Northumberland in quest for Dark Sky Status

RURAL dwellers in a remote part of Northumberland are being urged to turn down their lights to turn up the power behind a bid for special recognition.

Milky Way viewed from Kielder Observatory
Milky Way viewed from Kielder Observatory

RURAL dwellers in a remote part of Northumberland are being urged to turn down their lights to turn up the power behind a bid for special recognition.

The county’s quest for official Dark Sky Status will go before the International Dark Skies Association in Arizona, USA, early this year.

And the latest boost for a campaign which would bring major extra business and prestige has come in the shape of support from the world-famous Jodrell Bank Centre for Astrophysics at Manchester University.

If the bid this year is successful, 400 square miles of north Northumberland would become Europe’s largest dark sky reserve – and the third-largest in the world.

Kielder Water & Forest Park would become England’s first Dark Sky Park, and Northumberland National Park would be designated Europe’s largest Dark Sky Reserve.

An audit of light levels in the region has revealed nearly 80% of lighting meets the strict criteria of the IDA.

And while bid chiefs are “delighted”, they want even more help from local folk to strengthen the bid.

Duncan Wise, Dark Sky Reserve project leader, of Northumberland National Park Authority, said: “In many cases a simple adjustment of the angle of lighting may suffice in making a fixture less light polluting.

“This is very much something we are seeking to do in consultation and agreement with owners. We have had meetings with businesses, residents and parish councils and there is a lot of enthusiasm to gain protected status.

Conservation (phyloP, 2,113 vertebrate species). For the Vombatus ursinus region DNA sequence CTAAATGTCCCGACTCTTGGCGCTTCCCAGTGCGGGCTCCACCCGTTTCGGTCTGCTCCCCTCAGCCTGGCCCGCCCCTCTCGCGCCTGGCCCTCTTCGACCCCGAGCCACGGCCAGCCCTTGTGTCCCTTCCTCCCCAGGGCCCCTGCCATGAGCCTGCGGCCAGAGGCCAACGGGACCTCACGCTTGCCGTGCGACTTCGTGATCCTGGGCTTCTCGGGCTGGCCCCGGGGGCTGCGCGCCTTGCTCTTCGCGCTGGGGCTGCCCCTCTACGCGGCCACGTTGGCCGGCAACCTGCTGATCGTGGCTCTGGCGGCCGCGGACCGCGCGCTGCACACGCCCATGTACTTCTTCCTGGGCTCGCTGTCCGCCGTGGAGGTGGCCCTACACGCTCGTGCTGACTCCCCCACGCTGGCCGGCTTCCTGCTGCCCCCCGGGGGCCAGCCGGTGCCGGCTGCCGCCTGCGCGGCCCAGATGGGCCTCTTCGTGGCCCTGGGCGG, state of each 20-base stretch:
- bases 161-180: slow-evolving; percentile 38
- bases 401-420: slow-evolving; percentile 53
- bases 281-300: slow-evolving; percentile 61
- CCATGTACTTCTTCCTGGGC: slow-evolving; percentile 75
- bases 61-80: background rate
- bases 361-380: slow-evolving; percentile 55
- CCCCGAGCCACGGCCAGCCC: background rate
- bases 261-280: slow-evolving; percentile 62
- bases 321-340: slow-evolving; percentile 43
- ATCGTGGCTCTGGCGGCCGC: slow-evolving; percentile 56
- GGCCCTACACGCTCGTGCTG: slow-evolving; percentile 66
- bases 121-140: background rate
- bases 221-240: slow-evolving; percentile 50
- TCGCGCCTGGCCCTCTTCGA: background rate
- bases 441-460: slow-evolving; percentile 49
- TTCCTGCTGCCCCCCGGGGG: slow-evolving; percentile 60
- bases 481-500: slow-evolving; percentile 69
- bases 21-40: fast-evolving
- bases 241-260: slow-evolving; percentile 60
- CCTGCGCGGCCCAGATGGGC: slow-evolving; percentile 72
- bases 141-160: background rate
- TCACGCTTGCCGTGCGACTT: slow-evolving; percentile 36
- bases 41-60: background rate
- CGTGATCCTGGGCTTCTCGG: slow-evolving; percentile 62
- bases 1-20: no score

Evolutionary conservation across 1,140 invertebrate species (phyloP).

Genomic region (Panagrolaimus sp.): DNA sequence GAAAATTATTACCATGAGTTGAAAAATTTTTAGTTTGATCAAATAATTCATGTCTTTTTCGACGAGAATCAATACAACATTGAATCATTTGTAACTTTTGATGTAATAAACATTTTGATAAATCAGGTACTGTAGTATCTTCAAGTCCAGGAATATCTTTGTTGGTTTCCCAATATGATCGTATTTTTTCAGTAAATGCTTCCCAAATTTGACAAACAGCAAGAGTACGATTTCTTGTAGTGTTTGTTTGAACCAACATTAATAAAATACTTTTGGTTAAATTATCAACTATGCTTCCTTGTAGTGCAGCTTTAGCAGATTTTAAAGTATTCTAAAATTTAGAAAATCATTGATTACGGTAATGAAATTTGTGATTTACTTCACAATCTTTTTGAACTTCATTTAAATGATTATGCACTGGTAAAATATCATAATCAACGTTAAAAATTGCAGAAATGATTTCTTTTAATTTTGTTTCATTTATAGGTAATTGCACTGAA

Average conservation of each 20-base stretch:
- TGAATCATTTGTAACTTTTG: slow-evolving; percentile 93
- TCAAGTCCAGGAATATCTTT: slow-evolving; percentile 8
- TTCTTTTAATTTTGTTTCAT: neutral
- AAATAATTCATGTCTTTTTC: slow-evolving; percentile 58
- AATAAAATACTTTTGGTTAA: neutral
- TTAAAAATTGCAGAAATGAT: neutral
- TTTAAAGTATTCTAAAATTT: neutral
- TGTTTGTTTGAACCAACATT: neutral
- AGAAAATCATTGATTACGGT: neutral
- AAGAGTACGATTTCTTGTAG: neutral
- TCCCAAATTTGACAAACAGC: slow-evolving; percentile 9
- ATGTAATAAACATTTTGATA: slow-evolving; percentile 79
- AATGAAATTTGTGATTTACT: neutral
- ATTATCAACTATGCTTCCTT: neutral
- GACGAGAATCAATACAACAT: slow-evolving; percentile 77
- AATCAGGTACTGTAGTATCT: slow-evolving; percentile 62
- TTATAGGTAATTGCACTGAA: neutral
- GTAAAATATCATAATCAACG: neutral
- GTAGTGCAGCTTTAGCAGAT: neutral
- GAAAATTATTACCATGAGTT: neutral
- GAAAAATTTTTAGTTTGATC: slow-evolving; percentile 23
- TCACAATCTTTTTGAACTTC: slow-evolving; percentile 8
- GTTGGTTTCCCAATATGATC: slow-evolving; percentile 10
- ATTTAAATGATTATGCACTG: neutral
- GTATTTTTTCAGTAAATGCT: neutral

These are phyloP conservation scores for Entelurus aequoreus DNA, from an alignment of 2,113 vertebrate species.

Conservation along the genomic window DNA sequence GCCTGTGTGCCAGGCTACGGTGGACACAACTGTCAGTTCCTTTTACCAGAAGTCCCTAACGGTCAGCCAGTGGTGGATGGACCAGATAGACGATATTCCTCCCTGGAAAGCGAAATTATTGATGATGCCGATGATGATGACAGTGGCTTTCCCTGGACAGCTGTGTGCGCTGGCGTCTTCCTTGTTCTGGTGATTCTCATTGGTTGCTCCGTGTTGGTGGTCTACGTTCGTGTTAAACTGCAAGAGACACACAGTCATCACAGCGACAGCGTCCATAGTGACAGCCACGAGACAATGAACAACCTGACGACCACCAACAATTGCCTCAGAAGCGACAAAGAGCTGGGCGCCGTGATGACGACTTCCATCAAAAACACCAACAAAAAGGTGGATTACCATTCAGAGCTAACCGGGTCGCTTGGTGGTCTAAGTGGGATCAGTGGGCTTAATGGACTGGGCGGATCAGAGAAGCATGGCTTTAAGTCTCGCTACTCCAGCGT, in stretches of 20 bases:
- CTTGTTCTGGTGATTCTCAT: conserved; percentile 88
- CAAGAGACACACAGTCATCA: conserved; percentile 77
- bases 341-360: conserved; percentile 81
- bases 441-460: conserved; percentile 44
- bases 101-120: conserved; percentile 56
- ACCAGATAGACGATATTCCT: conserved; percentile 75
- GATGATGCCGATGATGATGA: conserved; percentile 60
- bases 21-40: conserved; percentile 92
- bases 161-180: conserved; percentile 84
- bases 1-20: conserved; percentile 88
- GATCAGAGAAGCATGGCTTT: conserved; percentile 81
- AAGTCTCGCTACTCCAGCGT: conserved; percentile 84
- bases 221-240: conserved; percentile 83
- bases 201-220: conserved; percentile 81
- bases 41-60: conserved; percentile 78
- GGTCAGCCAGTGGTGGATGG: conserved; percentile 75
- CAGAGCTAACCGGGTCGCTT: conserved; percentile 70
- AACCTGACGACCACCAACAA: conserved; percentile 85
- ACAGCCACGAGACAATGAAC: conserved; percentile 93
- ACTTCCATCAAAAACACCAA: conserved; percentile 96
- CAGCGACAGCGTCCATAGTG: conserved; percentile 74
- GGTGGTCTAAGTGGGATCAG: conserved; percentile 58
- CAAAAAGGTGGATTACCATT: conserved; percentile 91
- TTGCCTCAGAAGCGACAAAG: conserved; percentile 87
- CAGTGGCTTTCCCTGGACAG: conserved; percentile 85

“We may also be able to help with the costs of replacement if necessary.”

Dark Sky Status for Northumberland would bring a huge visitor boost for a region which already has a £650m tourism industry.

Growing numbers of visitors are flocking to the new Kielder Forest Star Camp to view the night skies and snatch stunning images. Now Jodrell Bank’s backing follows the support of the Royal Observatory at Greenwich in November and adds significant weight to the application.

Jodrell Bank centre director Prof Albert Zijlstra said: “In much of the UK the night sky is now too bright to be able to see the Milky Way.

“The few remaining dark sites should be protected as a valuable resource able to inspire the next generation.”

There are only 12 protected dark sky zones worldwide, with the largest at Big Bend National Park, Texas, and Mount Megantic in Quebec, Canada.

The dark sky project is a joint initiative between the Kielder Water & Forest Park Development Trust, Kielder Observatory Astronomical Society and Northumberland National Park.

Kielder Observatory director Gary Fildes said: “This kind of backing is vital in demonstrating to the IDA that we have a long-term commitment to protecting our skies and maintaining the tranquility of our rural environment.

“The night sky in Northumberland and especially around the observatory still maintains that true darkness that can ignite and inspire all who see it. It is our most natural of heritages.”

Light meter readings taken in Northumberland have revealed the darkest pocket is around the Otterburn Ranges. Other good dark sky ratings have been gleaned at Harbottle and Holystone, near Rothbury.

Readings peaked at 21.7 (the maximum pitch black is 22), with the bid site average 21.5. Most bright towns give a reading of just 17.


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